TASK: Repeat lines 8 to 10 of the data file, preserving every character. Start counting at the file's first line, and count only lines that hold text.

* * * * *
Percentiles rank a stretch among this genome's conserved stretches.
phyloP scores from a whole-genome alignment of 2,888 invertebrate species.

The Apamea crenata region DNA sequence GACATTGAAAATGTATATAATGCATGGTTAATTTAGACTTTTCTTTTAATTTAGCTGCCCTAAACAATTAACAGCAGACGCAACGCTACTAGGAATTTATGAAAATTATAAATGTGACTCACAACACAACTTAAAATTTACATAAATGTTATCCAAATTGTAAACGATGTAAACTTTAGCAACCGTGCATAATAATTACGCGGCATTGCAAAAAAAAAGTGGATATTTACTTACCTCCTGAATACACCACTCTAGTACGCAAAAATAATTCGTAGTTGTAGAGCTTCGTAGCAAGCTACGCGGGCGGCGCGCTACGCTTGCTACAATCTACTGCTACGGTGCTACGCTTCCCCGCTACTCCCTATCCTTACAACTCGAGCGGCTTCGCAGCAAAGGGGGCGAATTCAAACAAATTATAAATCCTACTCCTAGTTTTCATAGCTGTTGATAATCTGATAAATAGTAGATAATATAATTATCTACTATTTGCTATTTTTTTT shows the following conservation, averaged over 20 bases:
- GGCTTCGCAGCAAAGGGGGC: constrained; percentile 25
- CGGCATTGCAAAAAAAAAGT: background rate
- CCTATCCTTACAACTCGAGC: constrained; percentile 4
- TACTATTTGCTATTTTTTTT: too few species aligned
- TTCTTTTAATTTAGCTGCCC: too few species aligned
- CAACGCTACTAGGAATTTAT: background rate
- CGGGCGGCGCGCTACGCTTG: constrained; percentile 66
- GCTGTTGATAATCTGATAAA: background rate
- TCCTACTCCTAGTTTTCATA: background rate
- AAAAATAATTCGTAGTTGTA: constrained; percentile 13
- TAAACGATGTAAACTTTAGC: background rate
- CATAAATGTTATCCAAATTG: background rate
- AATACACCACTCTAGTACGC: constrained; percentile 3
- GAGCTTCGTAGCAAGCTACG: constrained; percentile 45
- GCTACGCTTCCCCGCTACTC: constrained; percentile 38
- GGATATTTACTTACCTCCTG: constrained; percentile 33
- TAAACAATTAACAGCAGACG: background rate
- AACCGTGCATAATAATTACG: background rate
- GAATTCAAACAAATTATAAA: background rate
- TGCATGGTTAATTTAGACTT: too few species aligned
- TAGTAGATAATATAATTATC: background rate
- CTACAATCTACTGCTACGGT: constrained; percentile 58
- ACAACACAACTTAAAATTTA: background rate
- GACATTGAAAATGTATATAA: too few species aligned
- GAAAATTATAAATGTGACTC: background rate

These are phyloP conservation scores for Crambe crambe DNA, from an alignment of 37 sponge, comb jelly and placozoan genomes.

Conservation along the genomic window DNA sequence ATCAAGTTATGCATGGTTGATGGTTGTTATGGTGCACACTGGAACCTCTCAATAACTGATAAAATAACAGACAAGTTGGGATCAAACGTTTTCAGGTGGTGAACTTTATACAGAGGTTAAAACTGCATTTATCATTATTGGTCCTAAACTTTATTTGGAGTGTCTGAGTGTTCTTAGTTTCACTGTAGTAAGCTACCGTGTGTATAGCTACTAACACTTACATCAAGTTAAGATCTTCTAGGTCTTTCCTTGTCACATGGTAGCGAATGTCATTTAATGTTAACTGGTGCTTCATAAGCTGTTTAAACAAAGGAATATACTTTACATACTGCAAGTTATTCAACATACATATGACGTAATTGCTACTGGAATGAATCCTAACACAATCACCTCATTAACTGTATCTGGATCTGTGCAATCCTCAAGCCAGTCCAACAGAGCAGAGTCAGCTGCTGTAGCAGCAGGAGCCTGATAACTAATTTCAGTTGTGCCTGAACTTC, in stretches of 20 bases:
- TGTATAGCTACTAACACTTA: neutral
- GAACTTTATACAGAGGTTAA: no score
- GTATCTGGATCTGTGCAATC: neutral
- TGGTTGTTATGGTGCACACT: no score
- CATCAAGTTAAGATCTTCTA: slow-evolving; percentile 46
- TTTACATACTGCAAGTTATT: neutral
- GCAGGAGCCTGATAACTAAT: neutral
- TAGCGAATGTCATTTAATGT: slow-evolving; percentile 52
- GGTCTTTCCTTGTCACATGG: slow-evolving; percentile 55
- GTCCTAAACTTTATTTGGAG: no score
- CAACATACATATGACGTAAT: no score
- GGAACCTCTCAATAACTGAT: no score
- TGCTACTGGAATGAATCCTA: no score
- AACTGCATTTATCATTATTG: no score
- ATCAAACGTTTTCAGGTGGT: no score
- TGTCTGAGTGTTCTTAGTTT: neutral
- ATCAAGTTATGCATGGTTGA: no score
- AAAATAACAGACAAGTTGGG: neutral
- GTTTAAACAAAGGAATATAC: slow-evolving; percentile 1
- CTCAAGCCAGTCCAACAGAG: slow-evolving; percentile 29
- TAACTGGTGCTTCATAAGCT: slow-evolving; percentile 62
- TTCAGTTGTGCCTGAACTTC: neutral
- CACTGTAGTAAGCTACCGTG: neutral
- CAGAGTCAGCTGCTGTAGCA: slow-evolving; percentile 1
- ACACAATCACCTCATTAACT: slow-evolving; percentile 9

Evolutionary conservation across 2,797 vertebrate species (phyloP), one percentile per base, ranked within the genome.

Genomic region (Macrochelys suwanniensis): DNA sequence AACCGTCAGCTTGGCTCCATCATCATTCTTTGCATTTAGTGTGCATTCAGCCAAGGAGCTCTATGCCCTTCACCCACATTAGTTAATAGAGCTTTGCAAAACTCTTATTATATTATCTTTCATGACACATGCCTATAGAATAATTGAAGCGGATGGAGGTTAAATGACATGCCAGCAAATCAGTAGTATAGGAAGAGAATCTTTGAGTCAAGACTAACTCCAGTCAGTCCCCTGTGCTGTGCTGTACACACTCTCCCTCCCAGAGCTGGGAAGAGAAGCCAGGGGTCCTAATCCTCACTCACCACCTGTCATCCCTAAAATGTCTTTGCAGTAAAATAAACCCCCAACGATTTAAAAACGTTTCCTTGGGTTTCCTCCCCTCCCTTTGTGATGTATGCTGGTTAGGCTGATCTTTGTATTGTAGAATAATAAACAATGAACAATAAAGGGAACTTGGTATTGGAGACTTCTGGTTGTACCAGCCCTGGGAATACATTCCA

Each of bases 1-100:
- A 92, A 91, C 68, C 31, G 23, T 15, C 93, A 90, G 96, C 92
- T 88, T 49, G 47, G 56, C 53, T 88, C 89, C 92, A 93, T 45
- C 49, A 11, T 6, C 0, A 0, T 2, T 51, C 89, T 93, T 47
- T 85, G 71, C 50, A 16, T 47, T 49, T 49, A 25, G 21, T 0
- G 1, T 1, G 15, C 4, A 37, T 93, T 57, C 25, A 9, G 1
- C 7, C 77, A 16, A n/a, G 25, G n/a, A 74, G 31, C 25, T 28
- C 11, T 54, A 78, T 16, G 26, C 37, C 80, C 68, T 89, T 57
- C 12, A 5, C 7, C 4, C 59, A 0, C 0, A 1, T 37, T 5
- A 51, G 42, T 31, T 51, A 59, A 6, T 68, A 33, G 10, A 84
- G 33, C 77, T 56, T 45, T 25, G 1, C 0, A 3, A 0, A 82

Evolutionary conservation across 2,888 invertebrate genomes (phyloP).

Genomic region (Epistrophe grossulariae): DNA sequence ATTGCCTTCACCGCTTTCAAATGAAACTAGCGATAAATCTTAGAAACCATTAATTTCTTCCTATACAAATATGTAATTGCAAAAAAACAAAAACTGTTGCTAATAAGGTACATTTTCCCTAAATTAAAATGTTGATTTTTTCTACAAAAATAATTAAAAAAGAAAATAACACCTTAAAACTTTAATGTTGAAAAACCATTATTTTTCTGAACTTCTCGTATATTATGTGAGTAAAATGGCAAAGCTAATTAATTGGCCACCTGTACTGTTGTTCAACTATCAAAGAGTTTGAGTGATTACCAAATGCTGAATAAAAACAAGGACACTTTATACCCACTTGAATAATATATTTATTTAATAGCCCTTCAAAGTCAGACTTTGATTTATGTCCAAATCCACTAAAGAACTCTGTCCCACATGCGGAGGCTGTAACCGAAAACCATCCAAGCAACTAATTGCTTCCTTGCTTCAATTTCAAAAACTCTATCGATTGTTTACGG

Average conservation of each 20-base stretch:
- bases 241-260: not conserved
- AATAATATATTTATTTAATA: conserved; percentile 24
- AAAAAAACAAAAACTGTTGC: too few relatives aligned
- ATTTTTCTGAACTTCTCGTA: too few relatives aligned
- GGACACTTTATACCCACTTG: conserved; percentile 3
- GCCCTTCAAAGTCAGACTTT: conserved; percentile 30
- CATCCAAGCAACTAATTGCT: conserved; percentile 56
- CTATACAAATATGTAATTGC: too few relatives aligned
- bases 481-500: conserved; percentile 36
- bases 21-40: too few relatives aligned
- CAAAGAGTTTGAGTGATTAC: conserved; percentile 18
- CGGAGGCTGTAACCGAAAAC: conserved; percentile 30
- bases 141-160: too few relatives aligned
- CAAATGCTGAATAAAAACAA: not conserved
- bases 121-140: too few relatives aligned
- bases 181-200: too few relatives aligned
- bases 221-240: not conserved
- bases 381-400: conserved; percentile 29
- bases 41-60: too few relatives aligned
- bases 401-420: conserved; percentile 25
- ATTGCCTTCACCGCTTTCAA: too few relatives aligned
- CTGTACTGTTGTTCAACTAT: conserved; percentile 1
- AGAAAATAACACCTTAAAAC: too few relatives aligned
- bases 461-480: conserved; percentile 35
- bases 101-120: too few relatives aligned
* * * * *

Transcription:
- TTCTTTTAATTTAGCTGCCC: too few species aligned
- CAACGCTACTAGGAATTTAT: background rate
- CGGGCGGCGCGCTACGCTTG: constrained; percentile 66